North Korea Seek­ing Mil­i­tary Equilib­rium With U.S.

Iran News - - FRONT PAGE -

SEOUL (Reuters) - North Korea said on Satur­day it aims to reach an “equilib­rium” of mil­i­tary force with the United States, which ear­lier sig­nalled its pa­tience for di­plo­macy is wear­ing thin af­ter Py­ongyang fired a mis­sile over Ja­pan for the sec­ond time in un­der a month.

“Our fi­nal goal is to es­tab­lish the equilib­rium of real force with the U.S. and make the U.S. rulers dare not talk about mil­i­tary op­tion,” North Korean leader Kim Jong Un was quoted as say­ing by the state news agency, KCNA.

Kim was shown beam­ing as he watched the mis­sile fly from a mov­ing launcher in pho­tos re­leased by the agency, sur­rounded by sev­eral of­fi­cials.

“The com­bat ef­fi­ciency and re­li­a­bil­ity of Hwa­song-12 were thor­oughly ver­i­fied,” said Kim as quoted by KCNA. Kim added the North’s goal of com­plet­ing its nu­clear force had “nearly reached the ter­mi­nal”.

North Korea has launched dozens of mis­siles un­der Kim’s lead­er­ship as it ac­cel­er­ates a weapons pro­gram de­signed to give it the abil­ity to tar­get the United States with a pow­er­ful, nu­clear-tipped mis­sile.

Af­ter the lat­est mis­sile launch on Fri­day, White House Na­tional Se­cu­rity Ad­viser H.R. McMaster said the United States was fast run­ning out of pa­tience with North Korea’s mis­sile and nu­clear pro­grams.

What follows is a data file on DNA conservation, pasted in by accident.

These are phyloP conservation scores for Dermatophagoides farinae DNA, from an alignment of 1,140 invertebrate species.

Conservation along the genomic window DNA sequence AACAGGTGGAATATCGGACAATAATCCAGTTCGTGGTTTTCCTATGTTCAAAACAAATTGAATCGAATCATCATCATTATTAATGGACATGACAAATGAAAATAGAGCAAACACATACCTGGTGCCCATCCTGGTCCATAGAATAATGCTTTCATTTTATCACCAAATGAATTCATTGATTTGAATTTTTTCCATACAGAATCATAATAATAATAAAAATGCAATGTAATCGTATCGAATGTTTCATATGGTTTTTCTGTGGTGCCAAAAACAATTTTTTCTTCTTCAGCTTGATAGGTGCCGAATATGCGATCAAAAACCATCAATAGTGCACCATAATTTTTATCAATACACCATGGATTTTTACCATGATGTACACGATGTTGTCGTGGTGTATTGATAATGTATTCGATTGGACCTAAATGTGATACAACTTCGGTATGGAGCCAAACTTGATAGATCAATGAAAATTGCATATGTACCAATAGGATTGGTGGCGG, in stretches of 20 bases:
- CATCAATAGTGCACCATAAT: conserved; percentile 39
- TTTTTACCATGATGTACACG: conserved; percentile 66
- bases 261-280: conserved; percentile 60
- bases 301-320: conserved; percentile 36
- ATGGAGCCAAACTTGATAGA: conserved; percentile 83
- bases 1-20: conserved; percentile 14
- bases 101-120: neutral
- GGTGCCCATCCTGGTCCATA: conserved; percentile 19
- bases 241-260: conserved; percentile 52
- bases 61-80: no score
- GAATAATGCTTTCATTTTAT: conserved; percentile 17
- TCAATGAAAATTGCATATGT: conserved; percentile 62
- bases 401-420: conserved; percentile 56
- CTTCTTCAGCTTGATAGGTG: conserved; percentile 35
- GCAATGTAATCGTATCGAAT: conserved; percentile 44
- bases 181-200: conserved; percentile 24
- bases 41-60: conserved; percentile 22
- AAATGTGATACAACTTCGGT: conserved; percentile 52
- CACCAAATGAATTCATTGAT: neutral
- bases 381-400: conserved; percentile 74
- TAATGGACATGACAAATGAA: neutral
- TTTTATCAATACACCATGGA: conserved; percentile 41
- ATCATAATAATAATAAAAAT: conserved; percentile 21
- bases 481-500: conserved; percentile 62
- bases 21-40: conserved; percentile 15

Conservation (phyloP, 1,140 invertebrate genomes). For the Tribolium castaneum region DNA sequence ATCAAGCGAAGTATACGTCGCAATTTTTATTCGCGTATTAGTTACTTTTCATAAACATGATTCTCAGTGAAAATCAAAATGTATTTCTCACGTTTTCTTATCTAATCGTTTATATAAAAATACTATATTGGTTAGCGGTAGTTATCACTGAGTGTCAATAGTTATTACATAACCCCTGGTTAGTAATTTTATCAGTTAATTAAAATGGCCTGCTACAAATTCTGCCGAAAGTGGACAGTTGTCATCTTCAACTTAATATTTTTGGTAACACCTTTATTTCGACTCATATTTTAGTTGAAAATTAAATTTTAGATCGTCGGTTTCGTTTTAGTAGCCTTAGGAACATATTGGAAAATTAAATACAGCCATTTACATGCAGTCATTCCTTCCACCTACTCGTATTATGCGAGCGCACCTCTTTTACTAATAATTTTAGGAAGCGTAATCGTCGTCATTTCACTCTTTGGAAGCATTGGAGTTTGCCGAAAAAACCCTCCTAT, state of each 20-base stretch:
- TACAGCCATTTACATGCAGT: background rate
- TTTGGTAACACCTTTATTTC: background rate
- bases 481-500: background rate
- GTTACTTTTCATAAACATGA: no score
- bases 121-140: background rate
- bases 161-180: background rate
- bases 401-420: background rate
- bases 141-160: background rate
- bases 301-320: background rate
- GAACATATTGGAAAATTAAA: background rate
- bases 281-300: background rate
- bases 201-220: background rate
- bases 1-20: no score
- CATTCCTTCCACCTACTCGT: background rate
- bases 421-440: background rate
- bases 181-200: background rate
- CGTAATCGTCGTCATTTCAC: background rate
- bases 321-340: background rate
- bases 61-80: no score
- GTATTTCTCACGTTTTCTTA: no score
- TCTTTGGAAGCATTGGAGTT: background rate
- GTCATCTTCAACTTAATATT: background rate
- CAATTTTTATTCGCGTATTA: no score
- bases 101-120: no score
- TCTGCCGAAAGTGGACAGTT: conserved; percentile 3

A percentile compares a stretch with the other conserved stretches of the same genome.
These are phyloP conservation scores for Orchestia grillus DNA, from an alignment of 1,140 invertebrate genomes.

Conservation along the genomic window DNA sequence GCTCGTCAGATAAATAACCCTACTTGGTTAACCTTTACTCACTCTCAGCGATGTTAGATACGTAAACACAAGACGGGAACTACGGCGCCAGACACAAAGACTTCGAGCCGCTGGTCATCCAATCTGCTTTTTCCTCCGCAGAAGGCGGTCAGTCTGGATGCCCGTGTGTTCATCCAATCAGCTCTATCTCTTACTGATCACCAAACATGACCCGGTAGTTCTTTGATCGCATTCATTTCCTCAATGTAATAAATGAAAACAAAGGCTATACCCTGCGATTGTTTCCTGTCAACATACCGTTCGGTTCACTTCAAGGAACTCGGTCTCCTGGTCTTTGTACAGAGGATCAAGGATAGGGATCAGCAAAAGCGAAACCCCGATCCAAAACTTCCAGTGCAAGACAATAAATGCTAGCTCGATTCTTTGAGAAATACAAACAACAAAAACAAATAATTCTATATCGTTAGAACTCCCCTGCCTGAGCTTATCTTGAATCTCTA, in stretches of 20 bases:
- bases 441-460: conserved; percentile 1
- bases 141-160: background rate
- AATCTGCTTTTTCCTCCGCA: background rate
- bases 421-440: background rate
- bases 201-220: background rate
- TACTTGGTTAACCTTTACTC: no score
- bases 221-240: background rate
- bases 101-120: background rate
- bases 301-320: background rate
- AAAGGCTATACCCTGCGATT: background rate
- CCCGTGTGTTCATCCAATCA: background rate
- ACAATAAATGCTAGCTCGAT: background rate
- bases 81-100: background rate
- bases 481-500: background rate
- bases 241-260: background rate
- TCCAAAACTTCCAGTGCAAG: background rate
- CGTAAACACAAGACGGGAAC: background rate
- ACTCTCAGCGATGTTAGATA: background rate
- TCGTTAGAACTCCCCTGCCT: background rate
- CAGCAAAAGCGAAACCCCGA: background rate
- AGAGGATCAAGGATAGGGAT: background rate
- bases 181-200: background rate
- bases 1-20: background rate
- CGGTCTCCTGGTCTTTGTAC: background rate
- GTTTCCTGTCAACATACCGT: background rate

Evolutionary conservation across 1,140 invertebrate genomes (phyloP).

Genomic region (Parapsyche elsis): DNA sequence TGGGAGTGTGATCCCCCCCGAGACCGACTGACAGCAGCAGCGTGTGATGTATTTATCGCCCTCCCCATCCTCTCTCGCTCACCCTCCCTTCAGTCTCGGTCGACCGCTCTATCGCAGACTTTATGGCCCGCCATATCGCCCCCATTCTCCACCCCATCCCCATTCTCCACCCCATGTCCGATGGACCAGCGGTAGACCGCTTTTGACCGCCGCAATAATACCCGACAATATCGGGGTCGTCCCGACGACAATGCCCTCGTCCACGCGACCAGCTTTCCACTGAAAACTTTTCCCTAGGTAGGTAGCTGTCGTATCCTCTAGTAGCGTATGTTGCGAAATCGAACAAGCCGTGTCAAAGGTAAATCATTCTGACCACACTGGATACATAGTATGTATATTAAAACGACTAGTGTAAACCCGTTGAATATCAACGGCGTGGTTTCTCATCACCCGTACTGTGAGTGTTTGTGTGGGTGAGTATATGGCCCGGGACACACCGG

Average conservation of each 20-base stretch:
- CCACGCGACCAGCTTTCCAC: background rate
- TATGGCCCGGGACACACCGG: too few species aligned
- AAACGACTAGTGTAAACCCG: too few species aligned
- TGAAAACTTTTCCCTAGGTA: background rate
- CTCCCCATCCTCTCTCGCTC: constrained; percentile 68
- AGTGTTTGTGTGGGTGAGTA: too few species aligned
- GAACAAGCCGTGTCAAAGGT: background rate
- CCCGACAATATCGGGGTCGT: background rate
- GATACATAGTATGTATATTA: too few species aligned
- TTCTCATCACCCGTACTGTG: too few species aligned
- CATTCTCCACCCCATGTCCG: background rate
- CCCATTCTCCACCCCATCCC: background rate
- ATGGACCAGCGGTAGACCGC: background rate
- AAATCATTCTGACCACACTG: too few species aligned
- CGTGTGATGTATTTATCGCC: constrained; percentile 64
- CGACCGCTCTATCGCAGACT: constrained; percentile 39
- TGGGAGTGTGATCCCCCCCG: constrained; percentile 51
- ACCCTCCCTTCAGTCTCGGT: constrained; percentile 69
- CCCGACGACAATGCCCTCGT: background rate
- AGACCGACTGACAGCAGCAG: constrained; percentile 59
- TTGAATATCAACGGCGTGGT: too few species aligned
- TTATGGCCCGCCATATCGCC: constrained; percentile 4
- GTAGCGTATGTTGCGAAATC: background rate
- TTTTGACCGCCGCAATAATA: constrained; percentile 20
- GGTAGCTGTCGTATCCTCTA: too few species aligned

“We’ve been kick­ing the can down the road, and we’re out of road,” McMaster told re­porters, re­fer­ring to Py­ongyang’s re­peated mis­sile tests in de­fi­ance of in­ter­na­tional pres­sure.

“For those ... who have been com­ment­ing on a lack of a mil­i­tary op­tion, there is a mil­i­tary op­tion,” he said, adding that it would not be the Trump ad­min­is­tra­tion’s pre­ferred choice.

Also on Fri­day, the U.N. Se­cu­rity Coun­cil con­demned the “highly provoca­tive” mis­sile launch by North Korea.

It had al­ready stepped up sanc­tions against North Korea in re­sponse to a nu­clear bomb test on Sept. 3, im­pos­ing a ban on North Korea’s tex­tile ex­ports and cap­ping its im­ports of crude oil.

The U.S. am­bas­sador to the United Na­tions, Nikki Ha­ley, echoed McMaster’s strong rhetoric, even as she said Wash­ing­ton’s pre­ferred res­o­lu­tion to the cri­sis is through di­plo­macy and sanc­tions. “What we are see­ing is, they are con­tin­u­ing to be provoca­tive, they are con­tin­u­ing to be reck­less and at that point there’s not a whole lot the Se­cu­rity Coun­cil is go­ing to be able to do from here, when you’ve cut 90 per­cent of the trade and 30 per­cent of the oil,” Ha­ley said.

U.S. Pres­i­dent Don­ald Trump said that he is “more con­fi­dent than ever that our op­tions in ad­dress­ing this threat are both ef­fec­tive and over­whelm­ing.” He said at Joint Base An­drews near Wash­ing­ton that North Korea “has once again shown its ut­ter con­tempt for its neigh­bours and for the en­tire world com­mu­nity.”

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